Liberation Theology

NOCSUBU

“Liberation Theology” from my sketchpad…graphite on paper. “Everything that touches YOUR life, must be an instrument of YOUR liberation or tossed into the trash cans of HISTORY.”   +Dr. John Henrik Clarke

I remember sitting in the auditorium of the VBC auditorium with well over a thousand teachers and school administrators watching the blockbuster documentary “Waiting For Superman.”  The documentary was an exegesis on how certain developments over time have made it difficult to improve public schools.  The opening scene seared into my consciousness and the metaphor went well beyond the scope of standardized public education.  In the well-worn clip form an old Superman film, a group of children sat screaming inside of a school bus as it rolled backward down an embankment to a sure travesty.  At the last minute, in swoops Superman to save the day.  The scene ends with our trusty hero smiling, dusting his hands, flexing his pecks, girls swooning, and every boy looking on in admiration and an underlying wish that he was Superman.

On the rare occasion that I do watch mainstream news or read an article about our present state of affairs, I still hear the screaming, blood curdling shrieks in the form of complaints, protests, marches, political organizing and the list goes on. Not that any of these things are counterproductive in themselves. I am however, compelled to believe that much of that energy can be used in a more proactive and productive manner.  These voices of discontent surpass the sounds of the children on that bus in that black and white film. In these moments, my heart races as I realize that all too many of us, in good faith, are still holding our seats on the bus and screaming, lifting our voices, while waiting for Superman.

Years ago, my best friend’s family moved into a neighborhood behind mine. This was a dream come true.  The only negative was that a large patch of woods and a creek separated us. At night it was so dark you could barely see your feet touch the ground.  On one particular day I was at his house with other friends from his side of the neighborhood. We were having the time of our lives.  At some point, I realized that it was growing a little dimmer and I needed to get home before darkness fell. Grasping for a little more time, I asked my buddies if they would walk me home if I stayed longer.  Of course they all agreed. Time wore on and the sun sank lower.  Concerned, I mentioned it again and they quickly assured me that they would accompany me but no one made an effort to walk my way.  Eventually it became obvious that they were stalling and indeed would probably not take the trip with me as a group. I even entertained the idea that his mother would take me home or that by some miraculous decision my parents car would appear in front of the area where we played.  At some point I had to suspend my wishes and make an executive decision.  I grabbed a handful of rocks and headed into the darkness. Needless to say, since I’m here at this moment, I made it to my destination.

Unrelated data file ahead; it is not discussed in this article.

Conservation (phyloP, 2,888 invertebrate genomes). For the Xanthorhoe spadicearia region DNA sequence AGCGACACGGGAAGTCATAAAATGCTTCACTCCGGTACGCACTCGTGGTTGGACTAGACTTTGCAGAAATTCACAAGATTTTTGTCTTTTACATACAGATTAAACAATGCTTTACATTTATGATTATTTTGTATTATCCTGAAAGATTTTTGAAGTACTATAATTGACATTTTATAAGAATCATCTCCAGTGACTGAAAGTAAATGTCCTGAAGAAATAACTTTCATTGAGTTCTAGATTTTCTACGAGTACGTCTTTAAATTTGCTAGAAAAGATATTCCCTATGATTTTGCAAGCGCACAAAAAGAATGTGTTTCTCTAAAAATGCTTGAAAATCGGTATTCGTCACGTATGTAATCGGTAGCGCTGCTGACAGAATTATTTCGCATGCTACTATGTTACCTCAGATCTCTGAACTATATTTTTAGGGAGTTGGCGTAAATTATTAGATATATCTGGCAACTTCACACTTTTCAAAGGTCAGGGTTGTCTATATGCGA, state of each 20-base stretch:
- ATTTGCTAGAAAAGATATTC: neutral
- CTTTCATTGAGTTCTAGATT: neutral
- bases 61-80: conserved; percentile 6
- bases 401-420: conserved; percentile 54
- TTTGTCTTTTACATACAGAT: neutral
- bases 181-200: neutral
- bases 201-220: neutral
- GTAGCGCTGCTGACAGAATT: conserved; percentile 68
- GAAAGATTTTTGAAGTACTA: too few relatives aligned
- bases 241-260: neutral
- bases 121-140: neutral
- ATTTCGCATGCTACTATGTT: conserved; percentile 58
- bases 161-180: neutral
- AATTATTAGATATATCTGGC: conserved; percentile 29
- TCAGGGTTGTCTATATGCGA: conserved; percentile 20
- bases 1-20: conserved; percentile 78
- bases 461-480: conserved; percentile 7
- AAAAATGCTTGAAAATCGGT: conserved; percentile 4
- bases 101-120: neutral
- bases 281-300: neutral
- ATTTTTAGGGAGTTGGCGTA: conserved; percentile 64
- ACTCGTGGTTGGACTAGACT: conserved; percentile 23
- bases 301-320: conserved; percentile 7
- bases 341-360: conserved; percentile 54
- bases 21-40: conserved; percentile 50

That incident, though unpleasant, taught me a valuable lesson.  The sooner we realize that no one is coming, the less collateral damage we will be forced to bear witness to in the wake of our waiting. NO One Can Save Us But Us. When we reach that conclusion, a Divine force is resurrected within us. An indomitable resolve takes root. Moratoriums don’t last forever and suspended animation only takes place in films and the imagination. Every moment waiting generally is a moment wasted while we drift further from a point of power to act.

We do better by getting out of our way and walking into what we desire rather than sitting back asking, or worse yet, hoping for someone else to give it to us.  Even if it’s owed to you, they’re probably not going relinquish it without a fight. As the Reverend Jesse Jackson shared with me, “make sure your fight is worth the fight.” Whether it’s the elusive 40 acres and a mule, better neighborhoods and housing, the dream job (careers), fair treatment, or better economic conditions, the ensuing darkness is a familiar reminder that we are going have to do it for ourselves if we want it done at all. There is no flash of light in the sky on the way, no prince charming charging in on his lusty steed, no politician on the throne positioned to save the day. NO ONE CAN SAVE US BUT US.

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